Objectives: (1) To determine the feasibility of recruitment to, and patient adherence with, a 12-week home-based exercise intervention study among patients age 40 or older with AML in complete remission. (2) To provide estimates of the effects of exercise on fatigue and QOL to facilitate the design of a RCT. (3) To examine the relationship between exercise adherence, improvements in fitness, fatigue, and QOL in AML patients undergoing a home-based exercise intervention.
Methods: Patients age 40 or older with AML who have completed chemotherapy and achieved complete remission are eligible for the study. Patients will be recruited at the Princess Margaret Hospital, Canada's largest AML referral centre. Fitness and QOL measures will be assessed at baseline, half-way through the intervention, at the end of the 12-week exercise intervention, and 12 weeks later. Patients will be randomized to the intervention arm or a wait-list control. The intervention consists of a structured, personalized, 12-week home-based exercise program that is theory-based and modelled after a successful program in patients with another malignancy. A certified fitness instructor will lead the intervention. Patients in the wait-list control group will be asked to maintain usual level of activity for 12 weeks, after which they will be crossed over to the intervention arm to receive an identical intervention. Fitness measures include anthropometric measures, the 6-minute walk test, grip strength, and a measure of flexibility. The primary outcome measure is fatigue, which will be measured with the FACT Fatigue subscale. QOL will be assessed with the EORTC QLQ-C30. Weekly telephone assessments and 5 in-clinic assessments over the duration of the program will be done to measure program adherence. The investigators plan to approach 100 patients over a 12-month period and anticipate recruiting 40 patients. A detailed recruitment log will be maintained. Mixed effects linear regression models will be used to measure the effect of the intervention on fatigue and QOL. Relationships between changes in fitness level will be regressed with changes in fatigue and QOL in a secondary analysis. The impact of exercise adherence on outcomes will also be assessed.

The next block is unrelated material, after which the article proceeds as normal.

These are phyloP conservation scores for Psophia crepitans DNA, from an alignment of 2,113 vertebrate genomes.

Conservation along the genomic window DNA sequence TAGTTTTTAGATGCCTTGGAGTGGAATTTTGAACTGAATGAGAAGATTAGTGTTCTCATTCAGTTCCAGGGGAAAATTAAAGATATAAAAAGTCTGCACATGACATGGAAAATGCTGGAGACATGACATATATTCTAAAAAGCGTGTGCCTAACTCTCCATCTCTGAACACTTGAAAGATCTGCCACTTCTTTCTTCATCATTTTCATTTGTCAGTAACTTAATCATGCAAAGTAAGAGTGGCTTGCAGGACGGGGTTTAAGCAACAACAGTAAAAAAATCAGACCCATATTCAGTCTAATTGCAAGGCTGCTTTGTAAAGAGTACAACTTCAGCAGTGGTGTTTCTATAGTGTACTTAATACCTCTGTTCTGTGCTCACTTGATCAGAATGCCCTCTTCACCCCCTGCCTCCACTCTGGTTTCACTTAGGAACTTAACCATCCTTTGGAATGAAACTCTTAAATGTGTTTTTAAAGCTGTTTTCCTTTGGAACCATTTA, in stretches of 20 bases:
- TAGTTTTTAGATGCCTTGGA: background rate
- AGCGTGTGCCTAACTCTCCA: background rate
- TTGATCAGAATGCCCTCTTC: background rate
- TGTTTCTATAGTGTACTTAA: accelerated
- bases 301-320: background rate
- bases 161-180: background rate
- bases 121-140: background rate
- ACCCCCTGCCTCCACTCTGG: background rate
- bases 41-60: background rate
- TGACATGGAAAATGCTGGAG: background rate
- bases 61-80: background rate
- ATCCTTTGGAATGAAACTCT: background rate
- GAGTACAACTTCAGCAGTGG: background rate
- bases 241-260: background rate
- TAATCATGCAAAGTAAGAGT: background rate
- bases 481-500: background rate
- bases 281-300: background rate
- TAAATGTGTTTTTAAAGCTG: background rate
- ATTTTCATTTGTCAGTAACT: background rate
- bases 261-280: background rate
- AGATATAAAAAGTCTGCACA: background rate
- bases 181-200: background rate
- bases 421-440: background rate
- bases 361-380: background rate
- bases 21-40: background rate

Significance: Despite the importance of fatigue in patients with AML, its treatment remains poorly understood.The investigators plan to evaluate the most promising intervention, exercise, in a pilot study. The results of our study will be crucial to the design of a definitive multi-centre randomized trial to lessen fatigue and improve overall QOL in middle-aged and older patients with AML.
|Princess Margaret Hospital|
|Toronto, Ontario, Canada, M5G 1Z5|
|Principal Investigator:||Shabbir MH Alibhai, MD, MSc||University Health Network, Toronto|